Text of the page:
NEW ORLEANS (AP) — The former owner of the Natchez Eola Hotel and Guest House and owner of seven Louisiana nursing homes who sent more than 800 of his elderly residents to a crowded, ill-equipped warehouse to ride out Hurricane Ida last year was arrested Wednesday on fraud and cruelty charges arising from the squalid conditions.
Bob Glynn Dean Jr., 68, had already lost state licenses and federal funding for crowding his residents into a facility in the town of Independence, roughly 70 miles (110 kilometers) northwest of New Orleans. There, authorities said they found ill and elderly bedridden people on mattresses on the wet floor, some crying for help, some lying in their own waste. Some had arrived without their medicine, according to one doctor. Civil suits against Dean’s corporation said the ceiling leaked, toilets overflowed at the sweltering warehouse and there was too little food and water.
Dean owned the Eola Hotel from 2009 to 2014, when Virginia-based attorney Robert Lubin purchased the property at auction.
On Wednesday, Dean was in custody in Tangipahoa Parish, facing charges of Medicaid fraud, cruelty to the infirm and obstruction of justice.
Dean’s attorney, John McClindon, said Dean was informed earlier this week of the warrant against him. A Georgia resident, Dean flew to Louisiana and turned himself in on Wednesday. McClindon said Dean was to be released on a $350,000 bond.
Attorney General Jeff Landry said the criminal charges stem from allegations that Dean billed Medicaid for dates his residents were not receiving proper care at the warehouse “and engaged in conduct intended to intimidate or obstruct public health officials and law enforcement.”
McClindon said he could not comment on all the charges because he had not yet read the entire warrant. But he said during a brief interview, “I don’t think Bob Dean did anything that rose to the level of criminal.”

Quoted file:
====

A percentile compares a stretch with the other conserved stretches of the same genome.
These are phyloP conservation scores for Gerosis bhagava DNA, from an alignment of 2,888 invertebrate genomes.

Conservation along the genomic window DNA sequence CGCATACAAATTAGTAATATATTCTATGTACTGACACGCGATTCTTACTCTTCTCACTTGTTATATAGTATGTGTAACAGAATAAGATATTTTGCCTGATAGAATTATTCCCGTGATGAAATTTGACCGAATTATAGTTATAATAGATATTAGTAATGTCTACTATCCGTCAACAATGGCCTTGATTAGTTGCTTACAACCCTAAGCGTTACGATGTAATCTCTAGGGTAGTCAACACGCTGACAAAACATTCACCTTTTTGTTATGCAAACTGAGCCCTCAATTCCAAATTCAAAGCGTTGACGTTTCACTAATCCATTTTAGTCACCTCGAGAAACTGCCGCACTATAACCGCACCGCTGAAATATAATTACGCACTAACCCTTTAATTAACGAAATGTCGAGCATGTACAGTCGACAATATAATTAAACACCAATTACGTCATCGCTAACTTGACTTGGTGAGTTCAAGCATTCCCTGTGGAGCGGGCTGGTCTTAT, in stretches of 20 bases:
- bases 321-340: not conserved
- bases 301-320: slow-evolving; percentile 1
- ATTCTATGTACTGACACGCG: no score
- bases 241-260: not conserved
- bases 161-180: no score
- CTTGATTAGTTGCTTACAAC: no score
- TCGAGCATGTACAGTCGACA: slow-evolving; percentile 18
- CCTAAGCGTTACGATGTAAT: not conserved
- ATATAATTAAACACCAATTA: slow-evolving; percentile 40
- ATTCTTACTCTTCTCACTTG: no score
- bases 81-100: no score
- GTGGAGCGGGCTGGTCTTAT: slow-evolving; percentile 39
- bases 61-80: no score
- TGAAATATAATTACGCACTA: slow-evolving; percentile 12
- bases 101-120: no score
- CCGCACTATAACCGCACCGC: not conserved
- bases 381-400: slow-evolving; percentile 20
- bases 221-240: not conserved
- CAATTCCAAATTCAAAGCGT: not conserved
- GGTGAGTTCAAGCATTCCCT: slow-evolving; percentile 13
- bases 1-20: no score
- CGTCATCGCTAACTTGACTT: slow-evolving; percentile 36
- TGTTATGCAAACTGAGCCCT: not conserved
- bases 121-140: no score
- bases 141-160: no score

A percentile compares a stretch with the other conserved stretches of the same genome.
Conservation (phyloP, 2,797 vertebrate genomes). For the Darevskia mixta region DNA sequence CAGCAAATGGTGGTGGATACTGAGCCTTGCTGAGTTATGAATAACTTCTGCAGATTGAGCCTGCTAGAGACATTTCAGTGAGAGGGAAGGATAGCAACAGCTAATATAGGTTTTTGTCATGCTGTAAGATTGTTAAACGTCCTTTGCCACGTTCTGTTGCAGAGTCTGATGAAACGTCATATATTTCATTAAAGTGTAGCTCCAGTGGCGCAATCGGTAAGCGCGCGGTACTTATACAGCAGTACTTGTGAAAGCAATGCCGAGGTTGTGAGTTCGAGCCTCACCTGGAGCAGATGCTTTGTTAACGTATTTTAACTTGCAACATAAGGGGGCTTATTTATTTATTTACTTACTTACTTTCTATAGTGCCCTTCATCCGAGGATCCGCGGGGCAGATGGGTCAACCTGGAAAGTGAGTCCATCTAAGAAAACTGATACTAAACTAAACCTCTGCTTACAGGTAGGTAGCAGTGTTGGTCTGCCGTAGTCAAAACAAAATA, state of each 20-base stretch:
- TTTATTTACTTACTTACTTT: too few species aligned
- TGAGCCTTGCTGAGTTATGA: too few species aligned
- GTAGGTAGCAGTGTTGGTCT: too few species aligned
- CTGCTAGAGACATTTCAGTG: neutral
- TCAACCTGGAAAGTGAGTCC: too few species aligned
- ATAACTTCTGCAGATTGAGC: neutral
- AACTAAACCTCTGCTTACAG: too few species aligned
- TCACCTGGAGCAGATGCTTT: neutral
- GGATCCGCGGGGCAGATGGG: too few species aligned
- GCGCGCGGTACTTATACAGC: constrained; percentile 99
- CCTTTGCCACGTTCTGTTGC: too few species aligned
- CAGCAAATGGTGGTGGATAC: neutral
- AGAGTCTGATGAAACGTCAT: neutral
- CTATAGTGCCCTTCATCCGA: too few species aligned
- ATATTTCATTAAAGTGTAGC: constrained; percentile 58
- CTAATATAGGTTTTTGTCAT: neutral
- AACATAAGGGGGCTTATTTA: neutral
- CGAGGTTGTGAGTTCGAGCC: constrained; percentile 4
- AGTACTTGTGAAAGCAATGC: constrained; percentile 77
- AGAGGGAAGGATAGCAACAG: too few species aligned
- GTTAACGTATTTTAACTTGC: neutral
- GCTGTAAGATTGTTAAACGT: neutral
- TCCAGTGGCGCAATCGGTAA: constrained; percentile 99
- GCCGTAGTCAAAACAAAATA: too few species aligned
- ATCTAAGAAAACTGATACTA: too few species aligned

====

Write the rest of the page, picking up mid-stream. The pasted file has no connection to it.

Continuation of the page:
In the days after Ida hit Aug. 29, the state reported the deaths of seven people who had been evacuated to the warehouse in the town of Independence. Five were classified as storm-related deaths.
Dean later lost the state licenses for his seven facilities. In May, the US Department of Health and Human Services announced it was prohibiting Dean from receiving federal funding, including Medicare and Medicaid. At the time, McLindon, told The Times-Picayune/The New Orleans Advocate that Dean is appealing the state license revocations and would be reinstated for the federal programs if the appeals are successful.
Ida blasted ashore last August as one of the most powerful storms ever to hit the US, knocking out power to all of New Orleans, blowing roofs off buildings and reversing the flow of the Mississippi River as it rushed from the coast into a major industrial corridor . Ida’s landfall with 150 mph- (240 kph-) winds also marked the first time in recorded historythat a state got back-to-back years of 150 mph winds or more.
At the warehouse where Dean’s residents were taken, state officials said conditions had deteriorated quickly in the storm. Generators used to provide power failed at times. Residents were in close quarters at a time when the state was urging social distancing due to the coronavirus pandemic. Some went without food for hours.
Dean’s nursing homes were River Palms Nursing and Rehab and Maison Orleans Healthcare Center in New Orleans; South Lafourche Nursing and Rehab in Lafourche Parish; Park Place Healthcare Nursing Home, West Jefferson Health Care Center and Maison DeVille Nursing home of Harvey, in Jefferson Parish; and Maison DeVille Nursing Home in Terrebonne Parish.